Higher Pollution Risk For Blacks

Tachet McCraney, 19, uses an inhaler and demonstrates how her breathing treatments work Sept. 30, 2005, at her home in Louisville, Ky. Nighttime is rarely restful at Renee Murphy's home, just a short stroll from an industrial strip known as "Rubbertown" on the city's western edge.
Kevin Brown's most feared opponent on the sandlot or basketball court while he was growing up wasn't another kid. It was the polluted air he breathed.

"I would look outside and I would see him just leaning on a tree or leaning over a pole, gasping, gasping, trying to get some breath so he could go back to playing," recalls his mother, Lana Brown.

Kevin suffered from asthma. His mother is convinced the factory air that covered their neighborhood triggered the attacks that sent them rushing to the emergency room week after week, his panic filling the car.

"I can't breathe! I have no air, I'm going to die!"

The air in the neighborhood where Kevin played is among the least healthy in the United States, according to a little-known government research project that assigns risk scores for industrial air pollution in every square kilometer of the United States.

An Associated Press analysis of that data shows black Americans like the Browns are 79 percent more likely than whites to live in neighborhoods where industrial pollution is suspected of posing the greatest health danger.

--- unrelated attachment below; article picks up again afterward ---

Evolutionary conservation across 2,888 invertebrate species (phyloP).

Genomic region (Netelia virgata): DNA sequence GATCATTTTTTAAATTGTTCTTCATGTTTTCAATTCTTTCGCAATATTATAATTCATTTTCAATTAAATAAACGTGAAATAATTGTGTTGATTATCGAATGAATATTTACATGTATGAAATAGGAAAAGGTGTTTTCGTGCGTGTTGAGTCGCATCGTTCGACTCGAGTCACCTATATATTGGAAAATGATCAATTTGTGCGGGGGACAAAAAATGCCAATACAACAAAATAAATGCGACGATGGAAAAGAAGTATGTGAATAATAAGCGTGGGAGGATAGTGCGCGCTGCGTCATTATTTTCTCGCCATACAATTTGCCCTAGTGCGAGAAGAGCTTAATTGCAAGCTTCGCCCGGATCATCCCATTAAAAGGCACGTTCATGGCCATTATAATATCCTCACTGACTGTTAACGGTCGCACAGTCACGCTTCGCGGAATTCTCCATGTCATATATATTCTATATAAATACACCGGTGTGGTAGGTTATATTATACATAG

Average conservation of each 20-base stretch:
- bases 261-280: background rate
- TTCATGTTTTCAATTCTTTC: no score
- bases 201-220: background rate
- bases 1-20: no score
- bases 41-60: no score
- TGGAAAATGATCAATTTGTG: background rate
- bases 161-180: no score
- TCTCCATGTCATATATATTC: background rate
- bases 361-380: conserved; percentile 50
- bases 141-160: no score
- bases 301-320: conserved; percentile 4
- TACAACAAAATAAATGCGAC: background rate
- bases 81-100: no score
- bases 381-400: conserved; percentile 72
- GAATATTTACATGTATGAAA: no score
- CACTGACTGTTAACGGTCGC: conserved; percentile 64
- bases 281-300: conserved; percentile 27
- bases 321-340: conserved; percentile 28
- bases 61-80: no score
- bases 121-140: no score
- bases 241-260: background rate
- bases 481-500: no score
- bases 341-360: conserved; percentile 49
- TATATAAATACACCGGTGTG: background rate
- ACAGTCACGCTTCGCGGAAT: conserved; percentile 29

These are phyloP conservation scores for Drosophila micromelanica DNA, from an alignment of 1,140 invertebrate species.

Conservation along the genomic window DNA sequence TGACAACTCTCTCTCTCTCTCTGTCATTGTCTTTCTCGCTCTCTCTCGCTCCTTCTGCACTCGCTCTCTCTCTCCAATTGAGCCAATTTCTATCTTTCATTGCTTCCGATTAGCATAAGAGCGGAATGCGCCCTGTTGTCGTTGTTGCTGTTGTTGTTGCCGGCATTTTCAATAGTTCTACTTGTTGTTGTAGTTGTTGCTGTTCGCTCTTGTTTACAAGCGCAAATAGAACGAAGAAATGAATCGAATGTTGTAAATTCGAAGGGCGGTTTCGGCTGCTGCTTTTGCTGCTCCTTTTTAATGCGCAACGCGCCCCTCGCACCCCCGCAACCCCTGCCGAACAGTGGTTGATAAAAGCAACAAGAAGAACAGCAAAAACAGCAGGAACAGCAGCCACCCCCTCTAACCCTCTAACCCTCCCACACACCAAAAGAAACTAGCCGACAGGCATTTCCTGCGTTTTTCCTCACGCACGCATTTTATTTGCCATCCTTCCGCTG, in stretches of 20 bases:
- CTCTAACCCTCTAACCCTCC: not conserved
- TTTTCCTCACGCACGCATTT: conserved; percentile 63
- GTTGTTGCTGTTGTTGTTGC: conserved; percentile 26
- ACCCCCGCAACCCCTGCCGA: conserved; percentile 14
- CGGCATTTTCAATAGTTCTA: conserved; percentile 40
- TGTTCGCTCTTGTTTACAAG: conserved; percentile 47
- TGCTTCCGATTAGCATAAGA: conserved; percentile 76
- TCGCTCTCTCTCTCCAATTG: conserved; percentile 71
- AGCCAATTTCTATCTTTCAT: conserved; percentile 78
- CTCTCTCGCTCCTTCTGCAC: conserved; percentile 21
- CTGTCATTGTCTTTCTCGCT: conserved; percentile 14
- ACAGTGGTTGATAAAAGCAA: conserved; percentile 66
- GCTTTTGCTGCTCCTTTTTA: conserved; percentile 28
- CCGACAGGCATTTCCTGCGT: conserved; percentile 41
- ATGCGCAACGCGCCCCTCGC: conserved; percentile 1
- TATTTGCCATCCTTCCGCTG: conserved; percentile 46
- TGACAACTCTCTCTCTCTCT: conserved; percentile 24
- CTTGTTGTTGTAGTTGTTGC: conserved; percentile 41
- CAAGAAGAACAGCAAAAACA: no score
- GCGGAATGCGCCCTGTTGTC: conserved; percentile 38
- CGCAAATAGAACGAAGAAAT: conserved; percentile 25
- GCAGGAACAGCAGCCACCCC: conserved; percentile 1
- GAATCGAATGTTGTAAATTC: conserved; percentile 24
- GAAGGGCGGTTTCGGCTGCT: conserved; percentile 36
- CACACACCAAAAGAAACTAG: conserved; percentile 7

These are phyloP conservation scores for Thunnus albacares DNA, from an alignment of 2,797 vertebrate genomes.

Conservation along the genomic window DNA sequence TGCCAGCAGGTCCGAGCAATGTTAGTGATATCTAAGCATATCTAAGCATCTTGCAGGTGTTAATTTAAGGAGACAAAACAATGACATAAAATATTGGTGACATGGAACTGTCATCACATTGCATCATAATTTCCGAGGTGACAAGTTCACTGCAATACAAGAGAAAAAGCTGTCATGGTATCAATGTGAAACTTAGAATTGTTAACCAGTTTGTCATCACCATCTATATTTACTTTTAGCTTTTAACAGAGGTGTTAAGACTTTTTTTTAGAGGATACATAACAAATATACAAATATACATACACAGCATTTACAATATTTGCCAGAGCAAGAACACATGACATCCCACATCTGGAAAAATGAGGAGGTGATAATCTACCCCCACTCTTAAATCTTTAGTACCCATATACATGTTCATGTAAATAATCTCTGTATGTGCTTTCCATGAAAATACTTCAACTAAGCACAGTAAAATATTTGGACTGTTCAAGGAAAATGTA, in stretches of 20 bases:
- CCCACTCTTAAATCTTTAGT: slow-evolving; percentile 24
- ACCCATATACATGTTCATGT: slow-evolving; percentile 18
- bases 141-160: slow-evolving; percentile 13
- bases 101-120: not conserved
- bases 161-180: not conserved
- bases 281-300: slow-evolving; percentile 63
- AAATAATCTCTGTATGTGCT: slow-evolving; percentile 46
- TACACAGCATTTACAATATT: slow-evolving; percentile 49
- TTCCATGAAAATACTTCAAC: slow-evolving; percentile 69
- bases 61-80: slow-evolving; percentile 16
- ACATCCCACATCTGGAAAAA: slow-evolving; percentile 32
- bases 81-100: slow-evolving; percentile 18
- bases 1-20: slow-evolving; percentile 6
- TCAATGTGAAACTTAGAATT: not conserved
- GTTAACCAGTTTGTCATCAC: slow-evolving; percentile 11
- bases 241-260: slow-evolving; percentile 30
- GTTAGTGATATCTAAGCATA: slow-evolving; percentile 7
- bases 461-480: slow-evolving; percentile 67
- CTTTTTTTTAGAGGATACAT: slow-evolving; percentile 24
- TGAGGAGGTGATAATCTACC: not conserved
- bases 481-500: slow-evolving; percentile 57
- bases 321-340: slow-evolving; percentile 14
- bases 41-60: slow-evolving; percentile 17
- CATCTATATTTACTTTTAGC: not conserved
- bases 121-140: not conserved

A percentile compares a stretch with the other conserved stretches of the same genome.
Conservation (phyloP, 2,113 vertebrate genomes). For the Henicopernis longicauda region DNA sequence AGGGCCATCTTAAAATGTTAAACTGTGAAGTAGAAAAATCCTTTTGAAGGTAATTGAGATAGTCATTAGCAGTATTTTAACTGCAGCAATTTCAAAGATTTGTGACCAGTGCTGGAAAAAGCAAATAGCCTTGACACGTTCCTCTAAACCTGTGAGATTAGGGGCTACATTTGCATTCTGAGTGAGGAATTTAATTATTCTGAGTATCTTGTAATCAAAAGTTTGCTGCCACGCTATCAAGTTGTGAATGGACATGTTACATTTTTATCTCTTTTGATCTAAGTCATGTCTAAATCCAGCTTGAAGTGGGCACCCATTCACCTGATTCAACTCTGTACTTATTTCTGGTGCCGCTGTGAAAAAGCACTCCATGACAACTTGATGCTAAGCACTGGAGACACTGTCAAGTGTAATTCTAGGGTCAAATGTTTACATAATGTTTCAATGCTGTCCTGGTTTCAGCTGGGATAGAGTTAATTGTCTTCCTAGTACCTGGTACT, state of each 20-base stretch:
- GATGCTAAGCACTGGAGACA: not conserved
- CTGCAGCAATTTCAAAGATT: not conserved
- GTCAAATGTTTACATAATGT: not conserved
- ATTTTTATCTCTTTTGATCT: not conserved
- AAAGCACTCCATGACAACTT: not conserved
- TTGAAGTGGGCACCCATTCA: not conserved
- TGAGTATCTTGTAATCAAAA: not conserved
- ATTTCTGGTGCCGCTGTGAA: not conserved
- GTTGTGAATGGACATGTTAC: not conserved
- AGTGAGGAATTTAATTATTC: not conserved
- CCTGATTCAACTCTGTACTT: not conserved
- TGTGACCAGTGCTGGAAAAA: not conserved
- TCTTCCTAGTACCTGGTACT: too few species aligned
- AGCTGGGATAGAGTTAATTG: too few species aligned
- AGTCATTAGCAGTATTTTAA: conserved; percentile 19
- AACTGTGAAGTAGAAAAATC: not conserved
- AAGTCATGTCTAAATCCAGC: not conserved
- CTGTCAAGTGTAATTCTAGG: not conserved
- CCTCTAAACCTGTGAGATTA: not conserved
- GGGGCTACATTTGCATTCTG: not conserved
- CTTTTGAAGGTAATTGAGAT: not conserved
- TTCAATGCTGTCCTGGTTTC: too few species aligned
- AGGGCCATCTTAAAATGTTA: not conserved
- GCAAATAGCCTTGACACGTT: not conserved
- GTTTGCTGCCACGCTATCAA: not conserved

Residents in neighborhoods with the highest pollution scores also tend to be poorer, less educated and more often unemployed than those elsewhere in the country, AP found.

"Poor communities, frequently communities of color but not exclusively, suffer disproportionately," said Carol Browner, who headed the Environmental Protection Agency during former President Bill Clinton's administration when the scoring system was developed. "If you look at where our industrialized facilities tend to be located, they're not in the upper middle class neighborhoods."

With help from government scientists, AP mapped the risk scores for every neighborhood counted by the Census Bureau in 2000. The scores were then used to compare risks between neighborhoods and to study the racial and economic status of those who breathe America's most unhealthy air.

Clinton ordered the government in 1993 to ensure equality in protecting Americans from pollution, but more than a decade later, factory emissions still disproportionately place minorities and the poor at greater risk, AP found.

In 19 states, blacks were more than twice as likely as whites to live in neighborhoods where air pollution seems to pose the greatest health dangers, the analysis showed.

Nearly half of Missouri's black population, for example, and just over half of the blacks in Kansas live in the 10 percent of their states' neighborhoods with the highest risk scores. Similarly, more than four of every 10 blacks in Kentucky, Minnesota, Oregon and Wisconsin live in high-risk neighborhoods.

And while Hispanics and Asians aren't overrepresented in high-risk neighborhoods nationally, in certain states they are. In Michigan, for example, 8.3 percent of the people living in high-risk areas are Hispanic, though Hispanics make up only 3.3 of the statewide population.

The average income in the highest risk neighborhoods was $18,806 when the Census last measured it, more than $3,000 less than the average for the rest of the nation. One of every six people in the high-risk areas lived in poverty, compared with one of eight elsewhere, AP found.

  • Stephen Smith

    Stephen Smith is a senior editor for